21st July brought a big shocker to Indian politics and the Indian left in particular. The veteran communist leader Arun Kumar Roy, Rai Da among the masses of Jharkhand, had passed away. Rai Da is remembered by millions as one who fought full-throttle for the rights of the people of Jharkhand.
AK Roy breathed his last in Dhanbad’s Central Hospital due to multiple organ failure. In his youth, Roy was extraordinary simple. He never had cash in hand. When his health deteriorated, his comrade S Gorai, a party worker in Noonodih, took care of him.
The current political situation following the general elections of 2019, in which the Indian left representation in Parliament has fallen, makes the demise of AK Roy an even more irreparable loss.
Born on 15 June, 1935 in Sapura, a village in Rajshahi district of the former East Bengal to Shibesh Chandra and Renuka, Roy studied chemistry in Calcutta University until 1959 and then worked for two years in a private company. Then he joined Projects and Development India Limited (PDIL) a constituent of Food Corporation of India (FCI) at Sindri in 1961 as a research engineer.
In the exploitation of workers that he witnessed there, and the perpetual fights between management and workers over salaries, he stood in favour of the working class.
He actively participated in the Bihar bandh agitation of 1966. He constantly opposed the government of the day, PDIL’s management and, finally, resigned to formally join politics. He became a full-time member of the Communist Party of India (Marxist) or CPM, actively involved in labour movements.
Roy floated the Bihar Colliery Kamgar Union (BCKU), affiliated to the Centre of Indian Trade Unions (CITU), the labour wing of the CPM. His involvement in the labour movement in Sindri and Dhanbad coal belts in the then undivided Bihar made him popular among workers.
Over time, Roy became a prominent figure in Jharkhand’s koylanchal or coal belt politics. For more than four and a half decades, he raised people’s issues and for a lifetime he maintained the living standard of a common man. The coal fields of Dhanbad in eastern India were a hotbed of coal mafias but that did not deter him.
He became the Sindri MLA for the first time on a CPM ticket in 1967 and attained two more victories consecutively while contesting on the ticket of the Janwadi Kissan Sangram Samiti, an outfit that he had founded. After the 1967s Naxalbari movement in West Bengal, he wrote an article that had not gone down well with the party, leading to his expulsion in 1969.
Thereafter, Roy floated the Marxist Communist Centre (MCC) and represented the Dhanbad Lok Sabha constituency thrice, in 1977, 1980 and 1989. His slogan during the Emergency, “Meri rai, aapki rai, sabki rai—AK Rai” brought him to victory in the 1977 general election. He had received offers to contest on the Janata Dal ticket headed by Jayaprakash Narayan but Roy remained victorious under the red flag.
AK Roy’s life as a communist was an exceptional. He played a role in the amalgamation of principles, that is, the Red and Green, which each stand for the rights of the labourers and the tribals of Jharkhand, who had been fighting for a separate state since the 1970s.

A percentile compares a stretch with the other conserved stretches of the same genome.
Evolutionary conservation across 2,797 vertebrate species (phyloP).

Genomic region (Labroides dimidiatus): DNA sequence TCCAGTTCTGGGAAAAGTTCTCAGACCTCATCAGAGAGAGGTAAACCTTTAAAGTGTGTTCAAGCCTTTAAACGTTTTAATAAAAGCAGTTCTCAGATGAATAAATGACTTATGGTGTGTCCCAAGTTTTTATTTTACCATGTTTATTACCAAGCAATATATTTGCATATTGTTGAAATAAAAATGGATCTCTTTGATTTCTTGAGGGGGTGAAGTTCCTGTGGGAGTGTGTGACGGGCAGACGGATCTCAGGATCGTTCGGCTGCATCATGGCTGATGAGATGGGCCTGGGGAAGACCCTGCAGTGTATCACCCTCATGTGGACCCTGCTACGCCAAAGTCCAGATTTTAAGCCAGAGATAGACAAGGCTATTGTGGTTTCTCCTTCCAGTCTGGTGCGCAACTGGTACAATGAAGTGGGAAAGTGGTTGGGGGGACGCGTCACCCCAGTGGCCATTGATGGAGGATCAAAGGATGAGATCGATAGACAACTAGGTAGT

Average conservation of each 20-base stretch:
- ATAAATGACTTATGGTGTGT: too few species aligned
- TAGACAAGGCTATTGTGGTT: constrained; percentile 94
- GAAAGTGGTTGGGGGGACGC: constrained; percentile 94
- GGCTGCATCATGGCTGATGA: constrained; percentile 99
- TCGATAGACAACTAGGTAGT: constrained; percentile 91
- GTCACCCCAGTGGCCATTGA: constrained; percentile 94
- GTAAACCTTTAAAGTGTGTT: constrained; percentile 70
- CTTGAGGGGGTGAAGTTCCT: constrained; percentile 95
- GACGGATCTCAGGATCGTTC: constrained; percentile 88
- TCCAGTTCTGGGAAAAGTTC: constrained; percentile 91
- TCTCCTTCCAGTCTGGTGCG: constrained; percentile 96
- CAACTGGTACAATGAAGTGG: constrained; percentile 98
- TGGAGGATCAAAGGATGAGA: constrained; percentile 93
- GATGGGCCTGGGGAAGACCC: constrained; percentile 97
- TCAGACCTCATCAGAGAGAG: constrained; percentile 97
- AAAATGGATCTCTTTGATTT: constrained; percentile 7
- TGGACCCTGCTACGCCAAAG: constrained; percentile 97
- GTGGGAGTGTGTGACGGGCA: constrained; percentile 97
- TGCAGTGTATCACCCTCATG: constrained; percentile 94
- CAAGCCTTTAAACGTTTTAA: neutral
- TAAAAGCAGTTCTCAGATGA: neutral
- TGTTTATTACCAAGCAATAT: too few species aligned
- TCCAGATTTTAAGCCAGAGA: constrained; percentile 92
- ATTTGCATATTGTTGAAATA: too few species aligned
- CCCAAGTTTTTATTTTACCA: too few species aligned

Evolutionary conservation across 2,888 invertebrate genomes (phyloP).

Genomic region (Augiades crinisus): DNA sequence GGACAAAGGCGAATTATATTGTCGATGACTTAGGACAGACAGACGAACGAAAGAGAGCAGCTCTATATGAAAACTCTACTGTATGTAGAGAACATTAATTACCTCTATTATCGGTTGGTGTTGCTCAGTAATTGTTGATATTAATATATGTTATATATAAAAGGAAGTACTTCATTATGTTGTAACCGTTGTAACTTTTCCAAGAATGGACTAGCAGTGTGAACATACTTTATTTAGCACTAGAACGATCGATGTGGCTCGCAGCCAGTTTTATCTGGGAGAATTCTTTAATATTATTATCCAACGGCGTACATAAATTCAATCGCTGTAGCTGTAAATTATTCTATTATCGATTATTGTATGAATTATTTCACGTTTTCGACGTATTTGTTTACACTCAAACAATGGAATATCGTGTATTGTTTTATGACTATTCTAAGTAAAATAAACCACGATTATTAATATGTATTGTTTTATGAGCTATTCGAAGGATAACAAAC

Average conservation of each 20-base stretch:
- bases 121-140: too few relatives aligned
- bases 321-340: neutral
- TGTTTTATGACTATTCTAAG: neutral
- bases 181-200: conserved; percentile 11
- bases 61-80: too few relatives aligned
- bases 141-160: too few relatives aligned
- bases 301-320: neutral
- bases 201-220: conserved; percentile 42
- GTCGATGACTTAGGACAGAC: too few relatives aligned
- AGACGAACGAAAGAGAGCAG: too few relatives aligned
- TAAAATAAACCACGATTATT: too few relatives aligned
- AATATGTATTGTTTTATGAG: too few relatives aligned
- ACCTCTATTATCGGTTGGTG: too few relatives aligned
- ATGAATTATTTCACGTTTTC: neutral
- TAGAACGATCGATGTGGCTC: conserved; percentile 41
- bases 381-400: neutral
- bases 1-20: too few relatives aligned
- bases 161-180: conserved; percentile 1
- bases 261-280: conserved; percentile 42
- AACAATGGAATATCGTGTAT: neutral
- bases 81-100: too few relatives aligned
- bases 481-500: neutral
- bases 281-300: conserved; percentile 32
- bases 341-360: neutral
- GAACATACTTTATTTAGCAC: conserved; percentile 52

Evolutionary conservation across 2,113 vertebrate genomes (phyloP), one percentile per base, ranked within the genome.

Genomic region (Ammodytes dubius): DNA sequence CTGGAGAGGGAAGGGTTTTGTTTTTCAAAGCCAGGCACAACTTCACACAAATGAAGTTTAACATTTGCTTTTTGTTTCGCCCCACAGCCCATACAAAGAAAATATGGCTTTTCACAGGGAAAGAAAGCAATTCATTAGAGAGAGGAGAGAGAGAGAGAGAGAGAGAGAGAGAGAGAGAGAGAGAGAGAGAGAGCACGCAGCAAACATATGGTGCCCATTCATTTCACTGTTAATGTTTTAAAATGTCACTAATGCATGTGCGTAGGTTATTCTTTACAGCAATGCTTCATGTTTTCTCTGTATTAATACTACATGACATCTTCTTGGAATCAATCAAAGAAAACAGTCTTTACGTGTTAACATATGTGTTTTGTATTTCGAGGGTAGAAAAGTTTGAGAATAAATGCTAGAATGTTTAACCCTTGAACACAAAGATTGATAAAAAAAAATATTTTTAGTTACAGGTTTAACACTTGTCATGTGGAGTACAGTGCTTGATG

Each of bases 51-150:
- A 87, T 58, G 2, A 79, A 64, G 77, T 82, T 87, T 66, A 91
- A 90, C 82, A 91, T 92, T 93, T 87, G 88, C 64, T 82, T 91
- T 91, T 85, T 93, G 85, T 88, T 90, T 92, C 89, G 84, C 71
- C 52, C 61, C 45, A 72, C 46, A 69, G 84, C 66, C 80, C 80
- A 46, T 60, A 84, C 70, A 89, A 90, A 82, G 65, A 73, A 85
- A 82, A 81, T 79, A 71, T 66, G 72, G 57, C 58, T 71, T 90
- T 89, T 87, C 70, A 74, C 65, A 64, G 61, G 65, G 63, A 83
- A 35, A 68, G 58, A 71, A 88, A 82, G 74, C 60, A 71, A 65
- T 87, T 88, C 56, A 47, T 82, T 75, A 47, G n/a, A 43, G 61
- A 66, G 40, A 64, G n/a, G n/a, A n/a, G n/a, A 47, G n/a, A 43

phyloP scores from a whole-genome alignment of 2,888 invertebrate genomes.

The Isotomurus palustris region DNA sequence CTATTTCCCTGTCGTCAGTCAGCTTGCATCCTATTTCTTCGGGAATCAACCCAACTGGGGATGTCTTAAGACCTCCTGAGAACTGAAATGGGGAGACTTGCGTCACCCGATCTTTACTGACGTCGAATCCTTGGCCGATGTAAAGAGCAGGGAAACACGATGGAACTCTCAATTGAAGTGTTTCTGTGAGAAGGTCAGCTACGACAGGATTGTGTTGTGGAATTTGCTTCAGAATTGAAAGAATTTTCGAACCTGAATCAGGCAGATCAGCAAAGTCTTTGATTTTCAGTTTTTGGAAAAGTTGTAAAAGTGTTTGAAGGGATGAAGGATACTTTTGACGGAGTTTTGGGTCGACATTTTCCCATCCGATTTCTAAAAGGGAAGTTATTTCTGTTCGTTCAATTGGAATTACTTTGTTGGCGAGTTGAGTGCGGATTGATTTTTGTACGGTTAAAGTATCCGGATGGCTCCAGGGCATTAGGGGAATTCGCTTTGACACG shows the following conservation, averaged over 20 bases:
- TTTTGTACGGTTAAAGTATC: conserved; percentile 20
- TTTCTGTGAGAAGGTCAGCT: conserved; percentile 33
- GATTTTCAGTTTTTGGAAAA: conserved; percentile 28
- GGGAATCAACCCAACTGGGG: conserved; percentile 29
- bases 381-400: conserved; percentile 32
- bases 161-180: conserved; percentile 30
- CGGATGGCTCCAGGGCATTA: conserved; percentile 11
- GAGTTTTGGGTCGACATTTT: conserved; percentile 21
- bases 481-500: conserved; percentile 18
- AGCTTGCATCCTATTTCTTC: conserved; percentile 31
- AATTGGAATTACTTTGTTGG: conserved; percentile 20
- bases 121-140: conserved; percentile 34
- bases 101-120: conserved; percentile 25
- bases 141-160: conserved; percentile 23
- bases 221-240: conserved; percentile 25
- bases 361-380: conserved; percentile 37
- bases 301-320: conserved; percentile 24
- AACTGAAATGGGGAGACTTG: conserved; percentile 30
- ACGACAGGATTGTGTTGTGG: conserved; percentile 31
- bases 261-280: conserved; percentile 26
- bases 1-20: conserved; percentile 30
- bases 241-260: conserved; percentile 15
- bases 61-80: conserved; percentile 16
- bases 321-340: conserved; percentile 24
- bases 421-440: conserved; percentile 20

With Jharkhand Mukti Morcha (JMM) supremo Shibu Soren and former Member of Parliament Binod Bihari Mahto, Roy started the Jharkhand movement for statehood from Bihar in 1971. His understanding of the functionality of leftist ideology under democracy stressed openly on interlocking class and caste. Henceforth, this formed the bedrock of the Jhakhand movement. He was equivocal on tribal rights and his slogan for this period was: “Vote se nahi, chot se lengey Jharkhand”. That is, we shall take Jharkhand not through the vote but through blows.
Roy believed that tribals were innately communist in their outlook, as they had a legacy to fight against oppressive regimes, imperialism and capitalists. He, thus, was as a bridge between the left movements and the aspirations of tribals.
In Yojna aur Kranti, Jharkhand se Lal Khand and Birsa to Lenin, New Dalit Revolution, Roy’s role as the link between these movements and aspirations is brought forth.
“He was both mass leader and thinker who belongs in the league of stalwarts of the freedom movement and independent India, from Shaheed Bhagat Singh to MK Gandhi, BR Ambedkar and EMS Namboodiripad,” says Sandeep Chatterjee who teaches at Satyawati College, Delhi University.
Jai Bhim and Lal Salaam was first laid out as a practice by AK Roy during the Jharkhand movement. His write ups and columns in newspaper brought coal belt politics into the national discourse.
Roy is unmatched in terms of his simplicity and stern commitment to ideology. He was the first MP in Indian politics to oppose the Members of Parliament Salaries and Pension Bill, introduced in the Lok Sabha in 1991, which had proposed pay and perquisite hikes for the parliamentarians. TO Roy, the Bill represented a violation of the purpose of serving society.
His own pension used to be deposited in the President’s fund and he had no assets or liabilities—this is well known for he declared this in his nomination papers. He lived in a party office without electricity, travelled only in general class compartments in trains and used no government facility. He did not own a house, car, land, bank account or even a bicycle.
Once, he was accosted by robbers and told them: “Perhaps they were more needy.”
AK Roy is no more but he will resonate among the millions who thrived under his guardianship. His understanding and decisions on peoples’ issues and his ‘Indianisation’ of communist principles. That is his legacy for the mainstream left parties.
While living in Dhanbad, Saurav Kumar observed AK Roy’s politics closely.